About the Author
Visit CTL to learn more about Chromebook initiatives to bridging the Digital Divide. For more information about CTL, visit us at 

Report reveals the most successful gateways for cybercriminals in organizations in the pandemic year 2020

SoSafe Cyber Security Awareness, provider of an interactive training platform for cyber security and one of the market leaders in awareness building in the DACH countries (Germany, Austria, Switzerland), has published its “Human Risk Review 2021”. 

The results of the annual report show: During the COVID-19 pandemic, employees have been in the focus of cyberattacks and therefore play a significant role in protecting organizations from these threats. 

In addition to a general look at the cyberthreat landscape, the report particularly highlights the human factor and the technical and psychological tactics cybercriminals use to provoke clicks on phishing mails. 

For the first time, the report powerfully shows that the likelihood of cyberattacks succeeding has increased during the pandemic and in times of remote working. 

The data is based on more than 1.4 million data points from the SoSafe Awareness Platform, malware analyses by AV-TEST, an awareness study with more than 5,000 participants, and a survey of more than 100 cyber security experts. 

On the basis of exclusive response data, the SoSafe Human Risk Review illustrates what various reports have already indicated in recent months: The threat situation has been further exacerbated by the COVID-19 pandemic. 

Social hacking, which is designed to provoke clicks on phishing mails by manipulating emotions, is becoming increasingly popular among cybercriminals in these uncertain times. 

The majority of cyber security experts surveyed believe that the probability of attacks being successful has increased during the crisis. 

More than 4 in 10 have perceived an increase in cyberattacks. The analysis of the SoSafe reaction data solidifies these assumptions: The temporal connection to and thematic integration of the coronavirus has made phishing attacks more successful. 

The SoSafe Human Risk Review also provides unprecedented insights into the technical and psychological mechanisms underlying cyberattacks, such as which vectors criminals used last year and which they were particularly successful with. 

Key findings at a glance: 

COVID-19 pandemic makes social engineering attacks more successful – up to 4 in 5 recipients click on Corona-related phishing mails: During the first lockdown, a rapid increase in ransomware types was observed. The SoSafe analyses show that the probability of success of such attacks also increased at the same time – the click rate on phishing mails was significantly higher during the lockdown phases. Phishing mails referring to the COVID-19 pandemic are particularly promising for cybercriminals. While the average click rate is 29%, phishing mails with the word “Corona” in the subject line provoke click rates of up to 78.8%.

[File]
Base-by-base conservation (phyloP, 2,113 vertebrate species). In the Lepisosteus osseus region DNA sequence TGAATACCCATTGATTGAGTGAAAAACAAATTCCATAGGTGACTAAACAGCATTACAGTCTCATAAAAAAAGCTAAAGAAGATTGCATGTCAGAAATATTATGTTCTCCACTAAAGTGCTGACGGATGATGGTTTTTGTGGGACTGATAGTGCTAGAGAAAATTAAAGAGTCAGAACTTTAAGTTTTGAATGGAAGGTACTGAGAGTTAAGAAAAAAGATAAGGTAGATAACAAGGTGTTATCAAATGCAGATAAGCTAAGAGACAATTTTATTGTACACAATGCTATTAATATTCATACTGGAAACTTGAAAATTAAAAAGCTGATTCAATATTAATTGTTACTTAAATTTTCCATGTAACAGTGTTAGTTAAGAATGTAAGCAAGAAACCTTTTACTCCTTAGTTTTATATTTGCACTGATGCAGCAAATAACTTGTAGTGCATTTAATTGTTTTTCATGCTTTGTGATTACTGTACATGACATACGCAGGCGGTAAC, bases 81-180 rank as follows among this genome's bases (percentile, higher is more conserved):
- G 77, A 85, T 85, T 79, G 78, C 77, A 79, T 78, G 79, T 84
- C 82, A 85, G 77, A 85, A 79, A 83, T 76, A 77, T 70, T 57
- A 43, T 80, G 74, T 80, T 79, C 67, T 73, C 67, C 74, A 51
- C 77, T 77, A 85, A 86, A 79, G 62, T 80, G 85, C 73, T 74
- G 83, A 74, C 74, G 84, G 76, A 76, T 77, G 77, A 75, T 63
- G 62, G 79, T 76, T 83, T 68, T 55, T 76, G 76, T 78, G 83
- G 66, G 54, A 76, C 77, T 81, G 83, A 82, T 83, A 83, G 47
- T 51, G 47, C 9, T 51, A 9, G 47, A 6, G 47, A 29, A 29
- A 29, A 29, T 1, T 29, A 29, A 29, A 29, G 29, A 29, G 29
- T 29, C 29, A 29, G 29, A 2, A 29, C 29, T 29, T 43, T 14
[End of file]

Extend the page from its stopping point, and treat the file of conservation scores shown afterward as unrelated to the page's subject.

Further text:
The introduction of new collaboration tools makes employees more vulnerable to phishing attacks: The shift to remote work also offers increased potential for attack. Half of all employees click on phishing mails sent in the context of introducing remote tools such as Microsoft Teams or Slack.

The "office grapevine" protects – detecting phishing mails is more difficult in decentralized organizations: As the SoSafe analyses reveal, when working remotely the click rate on phishing mails is generally higher than in the office; in decentralized organizations click rates are 3 times higher than in centralized organizations.

Digital natives click on phishing mails most often: Contrary to the assumption that younger users would have higher digital literacy, SoSafe shows just the opposite in a separate study of over 5,000 citizens. With an average click rate of 38%, 18- to 29-year-olds are well ahead of other age groups, who clicked on only one in four phishing mails.

The human factor and cyber security are growing closer together 

The review also gives an outlook on future developments. The most important hypothesis: Social engineering and cyberattacks that take advantage of new work models such as remote working will continue to have a decisive influence on cyber security in organizations and should therefore be the focus of respective security and training measures. 

A positive outlook: As many as 6 out of 10 cyber security experts surveyed are planning to expand their awareness measures in the future. Employees play a decisive role when it comes to cyber security. With the Human Risk Review 2021, SoSafe provides a comprehensive overview of the current threat landscape around the human factor, and provides organizations with initial guidance on how to minimize their human risk. 

You can find the full report here:

Looking for a Change? Or Not?

Here are reports on home offices; which cities and states best support WFM; households, parenting, and work/life balance while WFH — and tips for maintaining good mental and physical health, including SLEEP! The reports are:

Follow this link to see the summaries of the reports, some graphics, and their links to the complete reports:

About the Author

ISE Staff